Other Agencies or Businesses
Where do most insurance agents work? Some may be independent or sole proprietors, others may be employed by competing agencies.
We don’t recommend raiding other agencies to poach their talent, but letting local agents know you’re looking may surface someone who is unhappy with their current situation—and open to exploring.
Often, word of mouth is enough to get out the news that you’re recruiting to the other agents in your region.
What To Look for In the Best Talent? 8 Tips
So let’s say you’ve got feelers out in a broad range of venues and media types and are starting to get some good responses. How do you assess your potential new employees and ensure they’re a good fit for your company?
Every agency owner will answer that question a little differently, depending on their own values and needs. But in general, there are some qualities that can be found in the best workers’ comp, P&C, life insurance agents—and all others across the board.
Keep the following eight characteristics in mind when you’re interviewing potential new recruits:
1. Sales Skills
Look for people who have at least a year or two of sales experience and a knack for selling. They should be able to easily connect with others, spot their pain points, and come up with a solution.
If you’re willing to hire those who have just earned their insurance license, perhaps you could ask them to run through a sales scenario with you so you can assess their potential.
2. Interpersonal Skills
The best agents are “people persons.” They are adept at quickly establishing rapport with others and, most essentially, building their trust.
These agents aren’t looking for a single sale but are more interested in life-long relationships that will keep their clients coming back to them in the future.
How do you assess interpersonal skills? Often, it’s a gut feeling based on your interaction during the initial interview. One tip? When arriving for an interview, your potential agent is likely to interact with your front office personnel. Ask them after the job hunter leaves what their impression was.
For example, if that workers’ comp agent you’re thinking of hiring was rude or short with your office manager, you’ve learned something valuable about how they interact with those who are not in a position of power over them.
3. Product Knowledge
This one isn’t a deal-breaker because you can train people once they are hired. A basic understanding of how the insurance industry works is a good thing, but as long as your potential agent is open to learning, they should be fine.
4. Ethical Behavior
No matter what the focus of your agency, adherence to a code of ethics should be essential. Your agents will be handling sensitive financial information when selling insurance policies, and they need to do so with integrity and discretion.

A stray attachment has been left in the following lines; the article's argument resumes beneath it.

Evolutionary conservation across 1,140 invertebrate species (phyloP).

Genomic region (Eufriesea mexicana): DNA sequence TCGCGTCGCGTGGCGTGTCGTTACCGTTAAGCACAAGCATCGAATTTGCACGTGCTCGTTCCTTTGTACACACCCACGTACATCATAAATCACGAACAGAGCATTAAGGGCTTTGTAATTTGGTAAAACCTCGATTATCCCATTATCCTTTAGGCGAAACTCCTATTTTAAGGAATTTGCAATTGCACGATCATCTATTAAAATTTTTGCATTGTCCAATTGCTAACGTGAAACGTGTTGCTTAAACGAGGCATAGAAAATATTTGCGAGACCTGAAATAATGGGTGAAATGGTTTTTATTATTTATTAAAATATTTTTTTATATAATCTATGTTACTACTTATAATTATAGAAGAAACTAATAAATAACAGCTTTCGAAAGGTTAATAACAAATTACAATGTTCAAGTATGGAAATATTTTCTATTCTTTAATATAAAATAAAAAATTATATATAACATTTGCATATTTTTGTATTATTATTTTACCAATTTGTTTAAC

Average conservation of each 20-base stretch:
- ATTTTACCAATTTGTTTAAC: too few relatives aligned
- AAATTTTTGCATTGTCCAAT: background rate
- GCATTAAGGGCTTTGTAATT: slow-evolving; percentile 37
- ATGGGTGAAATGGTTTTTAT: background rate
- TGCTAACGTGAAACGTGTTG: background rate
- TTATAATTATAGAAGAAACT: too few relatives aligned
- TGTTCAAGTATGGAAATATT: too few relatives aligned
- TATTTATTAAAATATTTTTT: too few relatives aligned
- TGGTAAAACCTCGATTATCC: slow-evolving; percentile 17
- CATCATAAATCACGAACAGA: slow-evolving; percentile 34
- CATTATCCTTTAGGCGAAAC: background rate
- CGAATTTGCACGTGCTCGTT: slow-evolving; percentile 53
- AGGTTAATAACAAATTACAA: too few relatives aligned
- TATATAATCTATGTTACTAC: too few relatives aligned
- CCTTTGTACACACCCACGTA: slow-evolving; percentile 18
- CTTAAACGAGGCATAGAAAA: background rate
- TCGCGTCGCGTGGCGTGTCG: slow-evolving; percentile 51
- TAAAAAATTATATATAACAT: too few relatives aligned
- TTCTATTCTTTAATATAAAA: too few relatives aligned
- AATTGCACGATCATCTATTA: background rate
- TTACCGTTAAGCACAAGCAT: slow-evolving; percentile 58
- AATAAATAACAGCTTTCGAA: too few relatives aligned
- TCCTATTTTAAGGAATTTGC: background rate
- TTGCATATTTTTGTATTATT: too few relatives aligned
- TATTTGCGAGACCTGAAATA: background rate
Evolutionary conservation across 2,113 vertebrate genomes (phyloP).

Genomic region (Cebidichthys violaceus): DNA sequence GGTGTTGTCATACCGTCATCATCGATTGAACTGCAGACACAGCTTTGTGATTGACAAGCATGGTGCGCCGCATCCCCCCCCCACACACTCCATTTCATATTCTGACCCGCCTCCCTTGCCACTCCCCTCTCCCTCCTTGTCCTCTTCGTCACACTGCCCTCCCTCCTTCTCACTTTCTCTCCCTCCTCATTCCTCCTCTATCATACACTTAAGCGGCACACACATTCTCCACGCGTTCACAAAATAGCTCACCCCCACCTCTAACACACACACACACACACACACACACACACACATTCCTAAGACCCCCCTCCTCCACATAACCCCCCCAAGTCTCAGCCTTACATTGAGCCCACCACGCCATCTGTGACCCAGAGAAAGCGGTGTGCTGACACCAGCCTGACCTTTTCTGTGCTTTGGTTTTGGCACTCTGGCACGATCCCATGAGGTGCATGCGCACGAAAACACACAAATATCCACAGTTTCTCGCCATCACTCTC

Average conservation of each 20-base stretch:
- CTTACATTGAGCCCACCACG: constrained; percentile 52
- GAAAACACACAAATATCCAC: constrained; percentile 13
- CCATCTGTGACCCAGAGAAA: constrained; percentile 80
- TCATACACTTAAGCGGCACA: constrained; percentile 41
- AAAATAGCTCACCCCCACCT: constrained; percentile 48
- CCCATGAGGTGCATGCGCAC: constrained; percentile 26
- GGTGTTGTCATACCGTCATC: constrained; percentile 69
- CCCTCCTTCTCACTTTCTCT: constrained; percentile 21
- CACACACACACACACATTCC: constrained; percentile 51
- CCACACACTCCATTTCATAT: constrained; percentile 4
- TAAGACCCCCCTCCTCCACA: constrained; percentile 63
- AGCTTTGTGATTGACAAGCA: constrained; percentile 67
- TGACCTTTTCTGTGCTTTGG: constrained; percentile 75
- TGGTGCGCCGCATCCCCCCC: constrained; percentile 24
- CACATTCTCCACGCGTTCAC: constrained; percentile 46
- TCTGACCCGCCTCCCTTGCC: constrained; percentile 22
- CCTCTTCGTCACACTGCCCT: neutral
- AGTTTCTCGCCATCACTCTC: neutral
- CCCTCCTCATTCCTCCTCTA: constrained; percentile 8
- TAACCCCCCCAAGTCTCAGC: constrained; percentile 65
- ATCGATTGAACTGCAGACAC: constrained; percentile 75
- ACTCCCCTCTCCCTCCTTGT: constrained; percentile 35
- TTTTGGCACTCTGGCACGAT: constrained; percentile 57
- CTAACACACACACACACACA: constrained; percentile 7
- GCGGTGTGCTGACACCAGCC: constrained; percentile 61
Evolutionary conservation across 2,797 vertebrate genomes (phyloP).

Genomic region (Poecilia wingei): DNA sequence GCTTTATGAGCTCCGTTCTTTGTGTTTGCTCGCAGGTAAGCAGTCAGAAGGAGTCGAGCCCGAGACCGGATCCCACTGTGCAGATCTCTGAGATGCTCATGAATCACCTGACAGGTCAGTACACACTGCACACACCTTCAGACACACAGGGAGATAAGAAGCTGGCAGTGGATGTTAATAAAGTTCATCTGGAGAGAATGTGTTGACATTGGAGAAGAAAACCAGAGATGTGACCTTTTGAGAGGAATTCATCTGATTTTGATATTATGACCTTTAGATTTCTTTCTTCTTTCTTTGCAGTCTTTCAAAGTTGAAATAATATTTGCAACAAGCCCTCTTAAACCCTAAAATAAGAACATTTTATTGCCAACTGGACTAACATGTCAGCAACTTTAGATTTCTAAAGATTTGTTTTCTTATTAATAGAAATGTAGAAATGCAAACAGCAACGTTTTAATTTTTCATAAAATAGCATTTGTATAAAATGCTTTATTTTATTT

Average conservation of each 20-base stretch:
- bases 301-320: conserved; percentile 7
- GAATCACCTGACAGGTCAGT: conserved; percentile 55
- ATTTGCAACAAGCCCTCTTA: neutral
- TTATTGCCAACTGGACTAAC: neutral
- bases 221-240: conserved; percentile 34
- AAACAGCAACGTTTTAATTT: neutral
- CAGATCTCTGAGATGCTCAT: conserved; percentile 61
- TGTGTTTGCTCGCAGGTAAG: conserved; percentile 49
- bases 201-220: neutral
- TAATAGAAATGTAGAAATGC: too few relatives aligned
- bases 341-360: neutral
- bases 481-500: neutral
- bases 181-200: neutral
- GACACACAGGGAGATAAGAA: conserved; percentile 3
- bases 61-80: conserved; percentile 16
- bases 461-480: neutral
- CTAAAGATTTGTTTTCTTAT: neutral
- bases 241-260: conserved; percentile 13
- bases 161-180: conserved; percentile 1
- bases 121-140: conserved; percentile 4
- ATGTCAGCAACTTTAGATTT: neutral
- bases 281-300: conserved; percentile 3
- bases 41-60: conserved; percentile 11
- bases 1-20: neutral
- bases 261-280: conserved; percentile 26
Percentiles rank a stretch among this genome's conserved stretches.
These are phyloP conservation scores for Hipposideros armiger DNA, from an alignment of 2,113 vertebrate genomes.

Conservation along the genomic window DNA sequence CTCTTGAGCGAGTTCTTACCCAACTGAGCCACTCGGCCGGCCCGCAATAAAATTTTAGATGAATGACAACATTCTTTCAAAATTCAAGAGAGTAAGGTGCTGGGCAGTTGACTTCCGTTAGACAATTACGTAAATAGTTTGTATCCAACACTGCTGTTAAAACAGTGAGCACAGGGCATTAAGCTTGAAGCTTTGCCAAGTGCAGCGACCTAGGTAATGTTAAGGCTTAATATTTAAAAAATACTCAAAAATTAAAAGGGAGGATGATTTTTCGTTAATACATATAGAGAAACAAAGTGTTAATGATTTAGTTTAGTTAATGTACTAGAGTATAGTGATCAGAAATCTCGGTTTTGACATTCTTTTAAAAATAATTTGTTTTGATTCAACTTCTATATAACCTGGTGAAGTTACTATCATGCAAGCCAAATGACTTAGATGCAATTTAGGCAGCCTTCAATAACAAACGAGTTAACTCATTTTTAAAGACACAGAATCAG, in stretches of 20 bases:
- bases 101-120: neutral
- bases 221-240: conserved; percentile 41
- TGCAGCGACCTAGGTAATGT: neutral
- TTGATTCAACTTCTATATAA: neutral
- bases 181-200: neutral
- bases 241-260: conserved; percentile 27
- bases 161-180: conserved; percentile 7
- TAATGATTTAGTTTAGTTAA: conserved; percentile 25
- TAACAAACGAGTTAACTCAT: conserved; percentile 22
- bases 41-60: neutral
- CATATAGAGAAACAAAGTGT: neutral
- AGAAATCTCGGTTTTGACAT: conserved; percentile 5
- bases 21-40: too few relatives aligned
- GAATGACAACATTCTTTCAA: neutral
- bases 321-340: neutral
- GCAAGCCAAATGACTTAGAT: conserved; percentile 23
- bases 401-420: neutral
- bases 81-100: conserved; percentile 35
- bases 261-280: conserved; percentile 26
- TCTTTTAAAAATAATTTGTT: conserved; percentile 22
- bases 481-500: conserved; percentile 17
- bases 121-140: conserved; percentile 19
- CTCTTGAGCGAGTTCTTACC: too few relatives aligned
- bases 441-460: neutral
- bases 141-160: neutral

5. Organizational Skills
Again, this may not be a deal-breaker for you since this skill can be taught. But, in general, you want to see agents who know how to stay organized and keep their paperwork, either hard copy or digital, in an organized fashion. They should be able to report clearly to you and aid you in your own record-keeping.
6. Negotiation Skills
Your best high-performing agents are skilled at negotiating the details of the insurance products they are selling with their clients. They may be working out terms, coverage levels, and pricing or connecting with underwriters to get your client the most bang for their buck, so being able to negotiate is a plus.
You know that for every successful sale your agents make, they probably have a lot of doors slammed in their faces.
The best agents handle pitfalls graciously and leave the door open even if the potential customer says no. They need an inbred sense of optimism to get them through dry periods and the ability to handle the troughs and peaks of the sales cycle without becoming discouraged.
8. Team Player
Your agents will be interacting with you and with other agency staff frequently. A holier-than-thou mindset can damage inter-office relationships and hinder your agents from performing their best.
Sure, you want all your agents to be superstars, but they also need to be humble enough that success won’t stand in the way of good relationships in the office.
After the Hire: What Happens Next?
Once you’ve interviewed your potential agents and have made your decisions, remember that the recruiting process isn’t over after the initial handshake. Onboarding your new employee should be done carefully.
Have some leads ready for the new person so they can hit the ground running. If they’re new to the insurance world, assign them a mentor who can show them the ropes and give them an arsenal of tips and tactics that have worked for them. Understand that it may take a newbie a while to get fully up to speed, so don’t be too quick to judge.
Take Your Business to the Next Level
Once you’ve made your hires, you should be in a good position to grow your agency smoothly and efficiently. It may seem like a lot of work is involved in hiring a new person, but if you handle it properly, the pay-off will be increased sales and happy employees.
So why wait? Start polishing up your image, writing that job description, and interviewing potential candidates. Soon, you’ll be ready to take your business to the next level of success.